Updated March 13, 2023

How to survive coding interviews in Japan


Japan Dev Team

Japan Dev contributor

Most programmers hate coding interviews.

It’s not that you don’t trust your coding skills, of course — in the right setting and with enough time, there’s no doubt you could finish any coding task.  You know it.

However, even though the job description of a programmer might include various duties, performing live isn’t one of them. After all, one might say that an interview is exactly that — a live performance where you’re expected to do your best.

Getting your tech knowledge questioned while being put on the spot in a completely new setting is a whole other beast, and not everyone excels at it. Add the stress of the stakes being so high that failing can potentially cost you a job, and you have a recipe for a panic attack.

That’s why I want to talk about coding interviews in Japan. I’ll help you understand what to expect and how they’re different from the ones conducted in the US. I’ll also give you tips on how you can prepare so that you can go to interviews with confidence.

Let’s jump right in.

How Programming Interviews in Japan Work

Let me start by saying that the coding interviews in Japan aren’t as grueling as in the US. In general, you’ll have an easier time, assuming you’ve prepared well enough. 

You probably won’t be asked to do a full day of programming, like you might be during an “onsite” at a FAANG company in the US. And the coding section will likely only be part of the whole interview process. 

Keep in mind, however, that every company is different. Some companies may do a few rounds of interviews and a technical one in the final stage, which can take a few weeks, and some might do it all in a matter of two days. 

Before I get on with the structure of the interviews, if you’re a naturally nervous person, you can also benefit from my other post, where I talked about the most commonly asked interview questions in Japan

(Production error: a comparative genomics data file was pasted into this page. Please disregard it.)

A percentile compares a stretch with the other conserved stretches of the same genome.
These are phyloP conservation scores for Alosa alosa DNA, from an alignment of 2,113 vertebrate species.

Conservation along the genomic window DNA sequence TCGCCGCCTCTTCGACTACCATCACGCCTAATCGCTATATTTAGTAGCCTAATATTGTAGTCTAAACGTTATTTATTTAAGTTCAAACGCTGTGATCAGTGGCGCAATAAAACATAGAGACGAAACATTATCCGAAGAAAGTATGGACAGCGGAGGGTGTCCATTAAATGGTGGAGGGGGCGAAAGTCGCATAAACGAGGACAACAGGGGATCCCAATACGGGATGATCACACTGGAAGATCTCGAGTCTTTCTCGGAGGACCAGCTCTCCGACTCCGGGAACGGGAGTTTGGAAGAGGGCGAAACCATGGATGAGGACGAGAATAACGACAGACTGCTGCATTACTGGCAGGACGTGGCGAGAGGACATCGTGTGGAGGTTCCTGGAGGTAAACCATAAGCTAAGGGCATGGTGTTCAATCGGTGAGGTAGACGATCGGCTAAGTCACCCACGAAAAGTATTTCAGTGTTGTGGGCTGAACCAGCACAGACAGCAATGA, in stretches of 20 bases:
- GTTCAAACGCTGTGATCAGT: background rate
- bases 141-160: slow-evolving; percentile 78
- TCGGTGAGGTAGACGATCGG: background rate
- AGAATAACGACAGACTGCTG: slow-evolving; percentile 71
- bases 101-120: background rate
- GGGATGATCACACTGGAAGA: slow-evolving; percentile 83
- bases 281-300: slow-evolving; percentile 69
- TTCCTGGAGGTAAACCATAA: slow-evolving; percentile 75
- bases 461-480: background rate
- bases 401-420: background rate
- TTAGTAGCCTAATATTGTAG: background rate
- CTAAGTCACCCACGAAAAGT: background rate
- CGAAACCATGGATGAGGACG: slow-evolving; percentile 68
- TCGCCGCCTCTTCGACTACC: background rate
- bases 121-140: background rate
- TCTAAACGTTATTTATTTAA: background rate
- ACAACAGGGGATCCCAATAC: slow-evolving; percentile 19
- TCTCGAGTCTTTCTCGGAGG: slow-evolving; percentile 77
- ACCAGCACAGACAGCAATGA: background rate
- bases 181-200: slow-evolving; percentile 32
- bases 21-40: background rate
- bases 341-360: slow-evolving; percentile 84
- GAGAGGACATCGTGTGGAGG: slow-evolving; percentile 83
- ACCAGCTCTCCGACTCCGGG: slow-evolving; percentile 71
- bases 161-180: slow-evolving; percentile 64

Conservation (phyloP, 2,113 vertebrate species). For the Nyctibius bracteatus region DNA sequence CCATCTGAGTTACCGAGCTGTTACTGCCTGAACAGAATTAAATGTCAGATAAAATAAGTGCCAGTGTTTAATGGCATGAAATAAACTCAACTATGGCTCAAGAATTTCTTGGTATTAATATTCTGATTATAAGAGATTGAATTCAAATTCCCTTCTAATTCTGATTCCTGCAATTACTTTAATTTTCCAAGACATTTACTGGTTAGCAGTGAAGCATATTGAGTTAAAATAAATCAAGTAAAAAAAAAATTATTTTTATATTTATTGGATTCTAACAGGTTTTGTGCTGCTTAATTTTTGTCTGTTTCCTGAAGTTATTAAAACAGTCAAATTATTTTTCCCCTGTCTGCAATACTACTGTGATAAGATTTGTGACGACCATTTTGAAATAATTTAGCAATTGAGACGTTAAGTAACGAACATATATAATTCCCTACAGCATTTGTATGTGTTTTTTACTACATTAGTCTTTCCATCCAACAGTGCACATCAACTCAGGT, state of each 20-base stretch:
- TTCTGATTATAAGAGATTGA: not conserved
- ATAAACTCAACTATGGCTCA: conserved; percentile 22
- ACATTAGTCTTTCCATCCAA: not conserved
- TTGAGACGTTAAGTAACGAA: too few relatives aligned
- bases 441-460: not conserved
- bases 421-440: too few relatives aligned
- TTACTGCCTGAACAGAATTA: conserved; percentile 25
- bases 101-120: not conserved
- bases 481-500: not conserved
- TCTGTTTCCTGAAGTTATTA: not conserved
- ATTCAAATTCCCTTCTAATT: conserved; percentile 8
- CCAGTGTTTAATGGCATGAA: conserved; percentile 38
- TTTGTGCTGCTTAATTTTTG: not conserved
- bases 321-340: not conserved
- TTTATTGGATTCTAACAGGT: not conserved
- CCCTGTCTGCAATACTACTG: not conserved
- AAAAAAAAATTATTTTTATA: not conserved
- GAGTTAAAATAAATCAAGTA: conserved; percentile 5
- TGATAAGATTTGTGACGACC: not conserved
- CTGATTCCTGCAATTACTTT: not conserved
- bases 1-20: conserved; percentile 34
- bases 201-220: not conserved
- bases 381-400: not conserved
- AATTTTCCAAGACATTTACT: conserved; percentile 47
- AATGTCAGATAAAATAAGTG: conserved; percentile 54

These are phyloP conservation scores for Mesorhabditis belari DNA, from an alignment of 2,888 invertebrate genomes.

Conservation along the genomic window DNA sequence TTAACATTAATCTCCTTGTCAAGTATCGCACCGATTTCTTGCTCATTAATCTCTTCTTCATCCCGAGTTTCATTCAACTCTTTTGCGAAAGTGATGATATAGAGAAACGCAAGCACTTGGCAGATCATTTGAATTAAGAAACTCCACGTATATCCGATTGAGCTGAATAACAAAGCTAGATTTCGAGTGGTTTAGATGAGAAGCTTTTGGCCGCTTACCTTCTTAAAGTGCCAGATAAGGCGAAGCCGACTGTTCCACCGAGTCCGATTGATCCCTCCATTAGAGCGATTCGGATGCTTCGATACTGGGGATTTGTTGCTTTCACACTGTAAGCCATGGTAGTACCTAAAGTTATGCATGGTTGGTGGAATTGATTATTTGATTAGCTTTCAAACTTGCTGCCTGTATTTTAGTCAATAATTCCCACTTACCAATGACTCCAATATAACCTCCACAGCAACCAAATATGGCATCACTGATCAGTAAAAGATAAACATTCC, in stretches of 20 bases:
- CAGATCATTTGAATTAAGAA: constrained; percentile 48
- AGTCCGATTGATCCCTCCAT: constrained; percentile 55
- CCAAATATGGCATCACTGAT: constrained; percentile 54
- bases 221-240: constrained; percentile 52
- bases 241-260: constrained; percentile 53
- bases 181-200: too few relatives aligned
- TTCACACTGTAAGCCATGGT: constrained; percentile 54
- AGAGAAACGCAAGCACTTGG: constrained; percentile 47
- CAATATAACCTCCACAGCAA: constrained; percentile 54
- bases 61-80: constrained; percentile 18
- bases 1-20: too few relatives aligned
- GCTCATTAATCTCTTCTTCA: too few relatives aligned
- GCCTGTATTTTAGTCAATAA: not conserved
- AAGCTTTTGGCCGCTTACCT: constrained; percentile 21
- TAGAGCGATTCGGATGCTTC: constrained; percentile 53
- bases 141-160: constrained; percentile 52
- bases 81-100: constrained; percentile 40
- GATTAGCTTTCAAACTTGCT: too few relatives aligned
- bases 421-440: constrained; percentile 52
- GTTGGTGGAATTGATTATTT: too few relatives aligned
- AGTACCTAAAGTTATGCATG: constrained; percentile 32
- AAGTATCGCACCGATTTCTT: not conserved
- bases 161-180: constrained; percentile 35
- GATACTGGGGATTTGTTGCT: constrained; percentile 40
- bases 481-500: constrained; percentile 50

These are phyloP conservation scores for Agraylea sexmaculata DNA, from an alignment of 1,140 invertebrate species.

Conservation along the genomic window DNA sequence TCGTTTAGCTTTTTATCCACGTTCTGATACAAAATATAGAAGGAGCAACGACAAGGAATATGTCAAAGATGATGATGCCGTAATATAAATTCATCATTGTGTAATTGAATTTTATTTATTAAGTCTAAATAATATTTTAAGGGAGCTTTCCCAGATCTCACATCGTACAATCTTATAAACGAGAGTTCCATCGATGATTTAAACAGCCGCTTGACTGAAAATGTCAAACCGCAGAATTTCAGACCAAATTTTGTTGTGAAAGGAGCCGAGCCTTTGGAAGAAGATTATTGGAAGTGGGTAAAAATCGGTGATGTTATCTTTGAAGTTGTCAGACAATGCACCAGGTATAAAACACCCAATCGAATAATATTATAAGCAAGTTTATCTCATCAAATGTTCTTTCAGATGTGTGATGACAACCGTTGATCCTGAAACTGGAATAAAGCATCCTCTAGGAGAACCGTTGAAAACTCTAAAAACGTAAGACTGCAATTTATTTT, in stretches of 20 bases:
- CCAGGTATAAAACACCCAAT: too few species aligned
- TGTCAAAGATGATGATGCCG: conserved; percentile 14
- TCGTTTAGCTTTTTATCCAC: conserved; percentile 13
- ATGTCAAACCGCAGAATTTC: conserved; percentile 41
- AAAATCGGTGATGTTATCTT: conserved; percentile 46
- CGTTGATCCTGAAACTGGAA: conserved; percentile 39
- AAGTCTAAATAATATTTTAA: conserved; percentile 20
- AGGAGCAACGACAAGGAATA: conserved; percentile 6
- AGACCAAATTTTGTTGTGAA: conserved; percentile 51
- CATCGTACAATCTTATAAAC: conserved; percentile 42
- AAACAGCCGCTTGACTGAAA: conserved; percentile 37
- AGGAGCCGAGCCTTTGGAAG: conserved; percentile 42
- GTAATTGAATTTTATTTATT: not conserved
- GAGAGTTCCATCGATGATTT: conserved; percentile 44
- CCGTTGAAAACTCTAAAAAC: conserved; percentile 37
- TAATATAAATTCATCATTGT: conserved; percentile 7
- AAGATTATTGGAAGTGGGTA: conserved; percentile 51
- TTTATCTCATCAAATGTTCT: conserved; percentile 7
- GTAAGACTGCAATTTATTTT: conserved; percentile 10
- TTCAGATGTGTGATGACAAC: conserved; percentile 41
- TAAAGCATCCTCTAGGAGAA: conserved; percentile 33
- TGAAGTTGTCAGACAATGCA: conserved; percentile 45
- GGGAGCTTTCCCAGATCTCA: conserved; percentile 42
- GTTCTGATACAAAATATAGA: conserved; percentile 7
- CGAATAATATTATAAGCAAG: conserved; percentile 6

This can help you come prepared with answers to the potential questions you’ll get asked, which should take some of that pressure off your shoulders.

With that out of the way, let’s see how a programming interview usually goes in Japan.

Talking About Yourself

A coding interview is essentially where you show off your programming skills, but if you didn’t have another interview prior, you’ll also be expected to talk about yourself and answer any questions the recruiter may have about your resume or cover letter.

Most companies conduct a series of interviews to assess different aspects of a candidate’s capabilities, but some of them might ask you to come in for a whole day. If that’s the case, you’ll most likely start with regular interviews and then move on to the coding interview.

When you arrive, the first thing you’ll likely be asked is to introduce yourself.  Make sure you explain the parts of your story that are relevant to the job.  Don’t simply give a factual overview of milestones in your life — the question is intended to check if you’re a good fit, not get to know you.